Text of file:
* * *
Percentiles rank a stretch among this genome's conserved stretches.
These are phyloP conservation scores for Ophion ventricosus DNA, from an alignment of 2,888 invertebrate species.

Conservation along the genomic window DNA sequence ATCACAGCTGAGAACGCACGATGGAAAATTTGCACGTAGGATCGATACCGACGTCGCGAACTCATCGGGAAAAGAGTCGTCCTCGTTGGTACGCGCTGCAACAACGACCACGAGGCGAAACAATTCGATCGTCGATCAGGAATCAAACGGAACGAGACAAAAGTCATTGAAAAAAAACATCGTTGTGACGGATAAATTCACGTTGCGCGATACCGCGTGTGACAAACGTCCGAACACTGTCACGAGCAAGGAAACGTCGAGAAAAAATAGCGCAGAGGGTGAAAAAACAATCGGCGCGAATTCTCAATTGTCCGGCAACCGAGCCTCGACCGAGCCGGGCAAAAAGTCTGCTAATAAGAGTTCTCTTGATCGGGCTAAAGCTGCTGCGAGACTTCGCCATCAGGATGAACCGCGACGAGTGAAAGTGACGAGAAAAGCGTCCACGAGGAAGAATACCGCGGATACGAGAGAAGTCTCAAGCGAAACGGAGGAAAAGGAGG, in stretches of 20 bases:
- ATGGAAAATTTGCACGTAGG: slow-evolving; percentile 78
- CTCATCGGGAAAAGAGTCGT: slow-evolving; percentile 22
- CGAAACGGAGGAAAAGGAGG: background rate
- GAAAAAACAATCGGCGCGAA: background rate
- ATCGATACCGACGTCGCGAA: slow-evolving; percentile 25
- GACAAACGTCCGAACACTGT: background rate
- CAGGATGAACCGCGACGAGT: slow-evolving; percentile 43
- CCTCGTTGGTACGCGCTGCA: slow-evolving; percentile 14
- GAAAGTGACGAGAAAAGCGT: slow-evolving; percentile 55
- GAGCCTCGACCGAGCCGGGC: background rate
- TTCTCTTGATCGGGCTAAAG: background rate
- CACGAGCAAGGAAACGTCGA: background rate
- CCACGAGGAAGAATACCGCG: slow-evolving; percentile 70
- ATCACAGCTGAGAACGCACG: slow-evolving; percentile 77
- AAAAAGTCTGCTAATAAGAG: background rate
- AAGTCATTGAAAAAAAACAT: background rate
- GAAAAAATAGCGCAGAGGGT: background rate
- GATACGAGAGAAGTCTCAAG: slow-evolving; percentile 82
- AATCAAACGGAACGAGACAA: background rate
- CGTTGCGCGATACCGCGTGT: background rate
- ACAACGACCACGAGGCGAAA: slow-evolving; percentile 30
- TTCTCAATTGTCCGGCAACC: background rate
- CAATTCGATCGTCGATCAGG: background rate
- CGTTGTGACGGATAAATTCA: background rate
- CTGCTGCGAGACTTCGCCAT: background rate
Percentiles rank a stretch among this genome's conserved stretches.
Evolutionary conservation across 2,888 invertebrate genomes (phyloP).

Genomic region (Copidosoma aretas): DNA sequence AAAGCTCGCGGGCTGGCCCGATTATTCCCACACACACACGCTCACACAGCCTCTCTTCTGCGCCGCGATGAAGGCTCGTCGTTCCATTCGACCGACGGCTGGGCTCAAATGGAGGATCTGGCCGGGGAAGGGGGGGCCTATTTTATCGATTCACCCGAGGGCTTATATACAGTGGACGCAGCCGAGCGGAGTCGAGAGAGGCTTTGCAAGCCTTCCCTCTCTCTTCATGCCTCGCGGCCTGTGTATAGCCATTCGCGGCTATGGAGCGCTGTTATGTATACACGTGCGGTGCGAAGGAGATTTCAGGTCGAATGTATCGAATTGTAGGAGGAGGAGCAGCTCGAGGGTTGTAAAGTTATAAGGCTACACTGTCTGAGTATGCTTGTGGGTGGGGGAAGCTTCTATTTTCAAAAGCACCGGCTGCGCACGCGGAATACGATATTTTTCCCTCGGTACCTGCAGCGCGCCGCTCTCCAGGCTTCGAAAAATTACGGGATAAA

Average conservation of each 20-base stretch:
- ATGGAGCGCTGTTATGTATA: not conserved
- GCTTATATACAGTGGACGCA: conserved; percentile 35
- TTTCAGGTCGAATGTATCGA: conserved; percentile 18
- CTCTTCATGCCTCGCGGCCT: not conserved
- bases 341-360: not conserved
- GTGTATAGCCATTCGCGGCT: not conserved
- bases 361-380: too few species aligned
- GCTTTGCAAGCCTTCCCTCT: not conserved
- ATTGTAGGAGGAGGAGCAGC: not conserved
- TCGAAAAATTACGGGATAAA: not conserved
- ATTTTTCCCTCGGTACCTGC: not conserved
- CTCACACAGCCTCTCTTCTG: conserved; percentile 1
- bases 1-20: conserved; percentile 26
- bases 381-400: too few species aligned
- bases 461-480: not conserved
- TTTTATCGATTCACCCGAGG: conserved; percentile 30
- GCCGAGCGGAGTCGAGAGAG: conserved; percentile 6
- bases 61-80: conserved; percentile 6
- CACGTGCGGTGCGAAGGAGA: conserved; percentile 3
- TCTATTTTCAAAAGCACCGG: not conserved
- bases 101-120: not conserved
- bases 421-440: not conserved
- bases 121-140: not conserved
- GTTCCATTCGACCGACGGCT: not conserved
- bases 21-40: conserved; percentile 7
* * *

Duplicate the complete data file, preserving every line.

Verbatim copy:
Percentiles rank a stretch among this genome's conserved stretches.
These are phyloP conservation scores for Ophion ventricosus DNA, from an alignment of 2,888 invertebrate species.

Conservation along the genomic window DNA sequence ATCACAGCTGAGAACGCACGATGGAAAATTTGCACGTAGGATCGATACCGACGTCGCGAACTCATCGGGAAAAGAGTCGTCCTCGTTGGTACGCGCTGCAACAACGACCACGAGGCGAAACAATTCGATCGTCGATCAGGAATCAAACGGAACGAGACAAAAGTCATTGAAAAAAAACATCGTTGTGACGGATAAATTCACGTTGCGCGATACCGCGTGTGACAAACGTCCGAACACTGTCACGAGCAAGGAAACGTCGAGAAAAAATAGCGCAGAGGGTGAAAAAACAATCGGCGCGAATTCTCAATTGTCCGGCAACCGAGCCTCGACCGAGCCGGGCAAAAAGTCTGCTAATAAGAGTTCTCTTGATCGGGCTAAAGCTGCTGCGAGACTTCGCCATCAGGATGAACCGCGACGAGTGAAAGTGACGAGAAAAGCGTCCACGAGGAAGAATACCGCGGATACGAGAGAAGTCTCAAGCGAAACGGAGGAAAAGGAGG, in stretches of 20 bases:
- ATGGAAAATTTGCACGTAGG: slow-evolving; percentile 78
- CTCATCGGGAAAAGAGTCGT: slow-evolving; percentile 22
- CGAAACGGAGGAAAAGGAGG: background rate
- GAAAAAACAATCGGCGCGAA: background rate
- ATCGATACCGACGTCGCGAA: slow-evolving; percentile 25
- GACAAACGTCCGAACACTGT: background rate
- CAGGATGAACCGCGACGAGT: slow-evolving; percentile 43
- CCTCGTTGGTACGCGCTGCA: slow-evolving; percentile 14
- GAAAGTGACGAGAAAAGCGT: slow-evolving; percentile 55
- GAGCCTCGACCGAGCCGGGC: background rate
- TTCTCTTGATCGGGCTAAAG: background rate
- CACGAGCAAGGAAACGTCGA: background rate
- CCACGAGGAAGAATACCGCG: slow-evolving; percentile 70
- ATCACAGCTGAGAACGCACG: slow-evolving; percentile 77
- AAAAAGTCTGCTAATAAGAG: background rate
- AAGTCATTGAAAAAAAACAT: background rate
- GAAAAAATAGCGCAGAGGGT: background rate
- GATACGAGAGAAGTCTCAAG: slow-evolving; percentile 82
- AATCAAACGGAACGAGACAA: background rate
- CGTTGCGCGATACCGCGTGT: background rate
- ACAACGACCACGAGGCGAAA: slow-evolving; percentile 30
- TTCTCAATTGTCCGGCAACC: background rate
- CAATTCGATCGTCGATCAGG: background rate
- CGTTGTGACGGATAAATTCA: background rate
- CTGCTGCGAGACTTCGCCAT: background rate
Percentiles rank a stretch among this genome's conserved stretches.
Evolutionary conservation across 2,888 invertebrate genomes (phyloP).

Genomic region (Copidosoma aretas): DNA sequence AAAGCTCGCGGGCTGGCCCGATTATTCCCACACACACACGCTCACACAGCCTCTCTTCTGCGCCGCGATGAAGGCTCGTCGTTCCATTCGACCGACGGCTGGGCTCAAATGGAGGATCTGGCCGGGGAAGGGGGGGCCTATTTTATCGATTCACCCGAGGGCTTATATACAGTGGACGCAGCCGAGCGGAGTCGAGAGAGGCTTTGCAAGCCTTCCCTCTCTCTTCATGCCTCGCGGCCTGTGTATAGCCATTCGCGGCTATGGAGCGCTGTTATGTATACACGTGCGGTGCGAAGGAGATTTCAGGTCGAATGTATCGAATTGTAGGAGGAGGAGCAGCTCGAGGGTTGTAAAGTTATAAGGCTACACTGTCTGAGTATGCTTGTGGGTGGGGGAAGCTTCTATTTTCAAAAGCACCGGCTGCGCACGCGGAATACGATATTTTTCCCTCGGTACCTGCAGCGCGCCGCTCTCCAGGCTTCGAAAAATTACGGGATAAA

Average conservation of each 20-base stretch:
- ATGGAGCGCTGTTATGTATA: not conserved
- GCTTATATACAGTGGACGCA: conserved; percentile 35
- TTTCAGGTCGAATGTATCGA: conserved; percentile 18
- CTCTTCATGCCTCGCGGCCT: not conserved
- bases 341-360: not conserved
- GTGTATAGCCATTCGCGGCT: not conserved
- bases 361-380: too few species aligned
- GCTTTGCAAGCCTTCCCTCT: not conserved
- ATTGTAGGAGGAGGAGCAGC: not conserved
- TCGAAAAATTACGGGATAAA: not conserved
- ATTTTTCCCTCGGTACCTGC: not conserved
- CTCACACAGCCTCTCTTCTG: conserved; percentile 1
- bases 1-20: conserved; percentile 26
- bases 381-400: too few species aligned
- bases 461-480: not conserved
- TTTTATCGATTCACCCGAGG: conserved; percentile 30
- GCCGAGCGGAGTCGAGAGAG: conserved; percentile 6
- bases 61-80: conserved; percentile 6
- CACGTGCGGTGCGAAGGAGA: conserved; percentile 3
- TCTATTTTCAAAAGCACCGG: not conserved
- bases 101-120: not conserved
- bases 421-440: not conserved
- bases 121-140: not conserved
- GTTCCATTCGACCGACGGCT: not conserved
- bases 21-40: conserved; percentile 7